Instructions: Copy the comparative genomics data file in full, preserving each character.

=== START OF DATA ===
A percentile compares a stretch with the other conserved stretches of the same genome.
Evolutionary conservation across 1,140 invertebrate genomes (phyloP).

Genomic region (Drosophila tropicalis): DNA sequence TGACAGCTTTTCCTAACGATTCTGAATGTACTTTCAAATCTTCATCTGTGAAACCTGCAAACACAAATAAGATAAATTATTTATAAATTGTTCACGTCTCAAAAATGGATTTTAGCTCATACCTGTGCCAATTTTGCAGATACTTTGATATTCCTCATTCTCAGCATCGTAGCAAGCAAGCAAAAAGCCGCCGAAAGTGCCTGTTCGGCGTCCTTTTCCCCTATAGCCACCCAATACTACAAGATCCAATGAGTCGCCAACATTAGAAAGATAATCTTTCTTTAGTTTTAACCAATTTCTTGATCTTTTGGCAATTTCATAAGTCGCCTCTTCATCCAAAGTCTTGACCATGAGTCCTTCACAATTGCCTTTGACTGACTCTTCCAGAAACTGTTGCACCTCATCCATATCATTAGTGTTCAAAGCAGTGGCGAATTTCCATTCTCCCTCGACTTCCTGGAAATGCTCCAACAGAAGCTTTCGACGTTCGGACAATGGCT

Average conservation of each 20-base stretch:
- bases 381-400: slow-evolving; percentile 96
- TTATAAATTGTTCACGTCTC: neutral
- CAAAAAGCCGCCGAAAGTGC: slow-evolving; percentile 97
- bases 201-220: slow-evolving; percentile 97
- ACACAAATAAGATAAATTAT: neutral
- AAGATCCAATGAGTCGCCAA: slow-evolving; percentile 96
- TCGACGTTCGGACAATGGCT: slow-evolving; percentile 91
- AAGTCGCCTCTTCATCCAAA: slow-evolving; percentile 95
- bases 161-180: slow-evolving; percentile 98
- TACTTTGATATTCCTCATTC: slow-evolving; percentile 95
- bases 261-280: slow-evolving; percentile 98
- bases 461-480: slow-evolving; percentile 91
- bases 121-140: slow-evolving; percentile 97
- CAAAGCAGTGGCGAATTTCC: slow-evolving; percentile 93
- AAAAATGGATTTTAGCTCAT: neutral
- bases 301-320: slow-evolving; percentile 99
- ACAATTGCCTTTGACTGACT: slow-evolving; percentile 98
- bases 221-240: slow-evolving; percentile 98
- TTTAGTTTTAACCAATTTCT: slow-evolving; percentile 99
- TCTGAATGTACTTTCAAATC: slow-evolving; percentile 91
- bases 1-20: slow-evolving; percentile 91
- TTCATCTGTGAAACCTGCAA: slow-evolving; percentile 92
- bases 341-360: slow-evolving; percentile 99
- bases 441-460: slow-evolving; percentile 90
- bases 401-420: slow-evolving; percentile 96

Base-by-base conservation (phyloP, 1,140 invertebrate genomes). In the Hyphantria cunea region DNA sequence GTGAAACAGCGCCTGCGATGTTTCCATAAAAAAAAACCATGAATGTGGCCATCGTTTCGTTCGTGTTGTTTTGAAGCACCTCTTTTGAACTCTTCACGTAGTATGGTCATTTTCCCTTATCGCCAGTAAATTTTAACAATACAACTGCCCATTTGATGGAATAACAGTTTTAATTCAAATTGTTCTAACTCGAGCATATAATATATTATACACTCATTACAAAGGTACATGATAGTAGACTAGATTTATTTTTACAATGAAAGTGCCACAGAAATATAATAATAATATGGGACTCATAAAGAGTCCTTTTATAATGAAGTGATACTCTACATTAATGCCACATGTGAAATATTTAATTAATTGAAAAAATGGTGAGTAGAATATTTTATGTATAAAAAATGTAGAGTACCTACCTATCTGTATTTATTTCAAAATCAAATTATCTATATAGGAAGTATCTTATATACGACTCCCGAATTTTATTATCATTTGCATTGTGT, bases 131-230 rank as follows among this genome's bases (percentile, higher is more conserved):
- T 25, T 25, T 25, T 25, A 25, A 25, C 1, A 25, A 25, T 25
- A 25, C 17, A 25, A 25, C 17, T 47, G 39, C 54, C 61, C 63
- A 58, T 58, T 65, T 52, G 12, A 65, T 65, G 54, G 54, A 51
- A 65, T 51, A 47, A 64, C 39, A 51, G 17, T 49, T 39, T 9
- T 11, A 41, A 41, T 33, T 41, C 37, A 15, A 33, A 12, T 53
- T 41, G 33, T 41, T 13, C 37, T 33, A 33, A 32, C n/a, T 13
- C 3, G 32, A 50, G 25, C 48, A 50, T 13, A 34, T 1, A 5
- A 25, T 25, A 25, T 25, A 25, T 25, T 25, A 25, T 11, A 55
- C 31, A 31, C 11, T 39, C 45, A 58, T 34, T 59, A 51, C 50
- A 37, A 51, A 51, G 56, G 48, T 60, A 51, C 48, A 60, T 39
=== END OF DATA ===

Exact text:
A percentile compares a stretch with the other conserved stretches of the same genome.
Evolutionary conservation across 1,140 invertebrate genomes (phyloP).

Genomic region (Drosophila tropicalis): DNA sequence TGACAGCTTTTCCTAACGATTCTGAATGTACTTTCAAATCTTCATCTGTGAAACCTGCAAACACAAATAAGATAAATTATTTATAAATTGTTCACGTCTCAAAAATGGATTTTAGCTCATACCTGTGCCAATTTTGCAGATACTTTGATATTCCTCATTCTCAGCATCGTAGCAAGCAAGCAAAAAGCCGCCGAAAGTGCCTGTTCGGCGTCCTTTTCCCCTATAGCCACCCAATACTACAAGATCCAATGAGTCGCCAACATTAGAAAGATAATCTTTCTTTAGTTTTAACCAATTTCTTGATCTTTTGGCAATTTCATAAGTCGCCTCTTCATCCAAAGTCTTGACCATGAGTCCTTCACAATTGCCTTTGACTGACTCTTCCAGAAACTGTTGCACCTCATCCATATCATTAGTGTTCAAAGCAGTGGCGAATTTCCATTCTCCCTCGACTTCCTGGAAATGCTCCAACAGAAGCTTTCGACGTTCGGACAATGGCT

Average conservation of each 20-base stretch:
- bases 381-400: slow-evolving; percentile 96
- TTATAAATTGTTCACGTCTC: neutral
- CAAAAAGCCGCCGAAAGTGC: slow-evolving; percentile 97
- bases 201-220: slow-evolving; percentile 97
- ACACAAATAAGATAAATTAT: neutral
- AAGATCCAATGAGTCGCCAA: slow-evolving; percentile 96
- TCGACGTTCGGACAATGGCT: slow-evolving; percentile 91
- AAGTCGCCTCTTCATCCAAA: slow-evolving; percentile 95
- bases 161-180: slow-evolving; percentile 98
- TACTTTGATATTCCTCATTC: slow-evolving; percentile 95
- bases 261-280: slow-evolving; percentile 98
- bases 461-480: slow-evolving; percentile 91
- bases 121-140: slow-evolving; percentile 97
- CAAAGCAGTGGCGAATTTCC: slow-evolving; percentile 93
- AAAAATGGATTTTAGCTCAT: neutral
- bases 301-320: slow-evolving; percentile 99
- ACAATTGCCTTTGACTGACT: slow-evolving; percentile 98
- bases 221-240: slow-evolving; percentile 98
- TTTAGTTTTAACCAATTTCT: slow-evolving; percentile 99
- TCTGAATGTACTTTCAAATC: slow-evolving; percentile 91
- bases 1-20: slow-evolving; percentile 91
- TTCATCTGTGAAACCTGCAA: slow-evolving; percentile 92
- bases 341-360: slow-evolving; percentile 99
- bases 441-460: slow-evolving; percentile 90
- bases 401-420: slow-evolving; percentile 96

Base-by-base conservation (phyloP, 1,140 invertebrate genomes). In the Hyphantria cunea region DNA sequence GTGAAACAGCGCCTGCGATGTTTCCATAAAAAAAAACCATGAATGTGGCCATCGTTTCGTTCGTGTTGTTTTGAAGCACCTCTTTTGAACTCTTCACGTAGTATGGTCATTTTCCCTTATCGCCAGTAAATTTTAACAATACAACTGCCCATTTGATGGAATAACAGTTTTAATTCAAATTGTTCTAACTCGAGCATATAATATATTATACACTCATTACAAAGGTACATGATAGTAGACTAGATTTATTTTTACAATGAAAGTGCCACAGAAATATAATAATAATATGGGACTCATAAAGAGTCCTTTTATAATGAAGTGATACTCTACATTAATGCCACATGTGAAATATTTAATTAATTGAAAAAATGGTGAGTAGAATATTTTATGTATAAAAAATGTAGAGTACCTACCTATCTGTATTTATTTCAAAATCAAATTATCTATATAGGAAGTATCTTATATACGACTCCCGAATTTTATTATCATTTGCATTGTGT, bases 131-230 rank as follows among this genome's bases (percentile, higher is more conserved):
- T 25, T 25, T 25, T 25, A 25, A 25, C 1, A 25, A 25, T 25
- A 25, C 17, A 25, A 25, C 17, T 47, G 39, C 54, C 61, C 63
- A 58, T 58, T 65, T 52, G 12, A 65, T 65, G 54, G 54, A 51
- A 65, T 51, A 47, A 64, C 39, A 51, G 17, T 49, T 39, T 9
- T 11, A 41, A 41, T 33, T 41, C 37, A 15, A 33, A 12, T 53
- T 41, G 33, T 41, T 13, C 37, T 33, A 33, A 32, C n/a, T 13
- C 3, G 32, A 50, G 25, C 48, A 50, T 13, A 34, T 1, A 5
- A 25, T 25, A 25, T 25, A 25, T 25, T 25, A 25, T 11, A 55
- C 31, A 31, C 11, T 39, C 45, A 58, T 34, T 59, A 51, C 50
- A 37, A 51, A 51, G 56, G 48, T 60, A 51, C 48, A 60, T 39